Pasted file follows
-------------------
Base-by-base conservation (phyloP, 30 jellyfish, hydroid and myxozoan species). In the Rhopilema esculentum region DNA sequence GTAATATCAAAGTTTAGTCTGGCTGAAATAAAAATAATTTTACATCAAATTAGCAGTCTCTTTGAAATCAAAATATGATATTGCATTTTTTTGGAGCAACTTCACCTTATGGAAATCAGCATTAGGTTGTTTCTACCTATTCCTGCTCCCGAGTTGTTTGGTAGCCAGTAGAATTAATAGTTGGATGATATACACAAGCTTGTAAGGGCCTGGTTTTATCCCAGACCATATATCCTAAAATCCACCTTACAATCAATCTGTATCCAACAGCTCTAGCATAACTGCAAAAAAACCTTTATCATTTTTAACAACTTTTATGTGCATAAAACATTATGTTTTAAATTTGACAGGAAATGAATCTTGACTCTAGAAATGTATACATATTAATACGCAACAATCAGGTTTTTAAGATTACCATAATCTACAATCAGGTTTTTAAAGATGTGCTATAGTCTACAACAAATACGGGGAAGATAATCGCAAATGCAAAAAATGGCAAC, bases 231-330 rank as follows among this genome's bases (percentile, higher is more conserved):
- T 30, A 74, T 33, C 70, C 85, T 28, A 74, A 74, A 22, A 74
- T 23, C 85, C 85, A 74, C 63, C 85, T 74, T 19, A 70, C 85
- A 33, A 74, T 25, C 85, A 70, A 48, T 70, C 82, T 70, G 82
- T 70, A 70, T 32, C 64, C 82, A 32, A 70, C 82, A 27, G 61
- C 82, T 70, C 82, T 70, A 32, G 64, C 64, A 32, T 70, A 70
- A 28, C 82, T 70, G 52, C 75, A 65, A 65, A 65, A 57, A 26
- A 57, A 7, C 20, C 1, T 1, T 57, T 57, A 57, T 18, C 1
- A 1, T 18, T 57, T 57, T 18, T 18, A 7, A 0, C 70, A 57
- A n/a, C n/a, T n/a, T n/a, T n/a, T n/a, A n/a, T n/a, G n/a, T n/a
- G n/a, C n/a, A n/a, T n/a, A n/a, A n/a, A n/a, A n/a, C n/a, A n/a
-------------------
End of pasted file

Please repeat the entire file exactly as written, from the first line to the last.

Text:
Base-by-base conservation (phyloP, 30 jellyfish, hydroid and myxozoan species). In the Rhopilema esculentum region DNA sequence GTAATATCAAAGTTTAGTCTGGCTGAAATAAAAATAATTTTACATCAAATTAGCAGTCTCTTTGAAATCAAAATATGATATTGCATTTTTTTGGAGCAACTTCACCTTATGGAAATCAGCATTAGGTTGTTTCTACCTATTCCTGCTCCCGAGTTGTTTGGTAGCCAGTAGAATTAATAGTTGGATGATATACACAAGCTTGTAAGGGCCTGGTTTTATCCCAGACCATATATCCTAAAATCCACCTTACAATCAATCTGTATCCAACAGCTCTAGCATAACTGCAAAAAAACCTTTATCATTTTTAACAACTTTTATGTGCATAAAACATTATGTTTTAAATTTGACAGGAAATGAATCTTGACTCTAGAAATGTATACATATTAATACGCAACAATCAGGTTTTTAAGATTACCATAATCTACAATCAGGTTTTTAAAGATGTGCTATAGTCTACAACAAATACGGGGAAGATAATCGCAAATGCAAAAAATGGCAAC, bases 231-330 rank as follows among this genome's bases (percentile, higher is more conserved):
- T 30, A 74, T 33, C 70, C 85, T 28, A 74, A 74, A 22, A 74
- T 23, C 85, C 85, A 74, C 63, C 85, T 74, T 19, A 70, C 85
- A 33, A 74, T 25, C 85, A 70, A 48, T 70, C 82, T 70, G 82
- T 70, A 70, T 32, C 64, C 82, A 32, A 70, C 82, A 27, G 61
- C 82, T 70, C 82, T 70, A 32, G 64, C 64, A 32, T 70, A 70
- A 28, C 82, T 70, G 52, C 75, A 65, A 65, A 65, A 57, A 26
- A 57, A 7, C 20, C 1, T 1, T 57, T 57, A 57, T 18, C 1
- A 1, T 18, T 57, T 57, T 18, T 18, A 7, A 0, C 70, A 57
- A n/a, C n/a, T n/a, T n/a, T n/a, T n/a, A n/a, T n/a, G n/a, T n/a
- G n/a, C n/a, A n/a, T n/a, A n/a, A n/a, A n/a, A n/a, C n/a, A n/a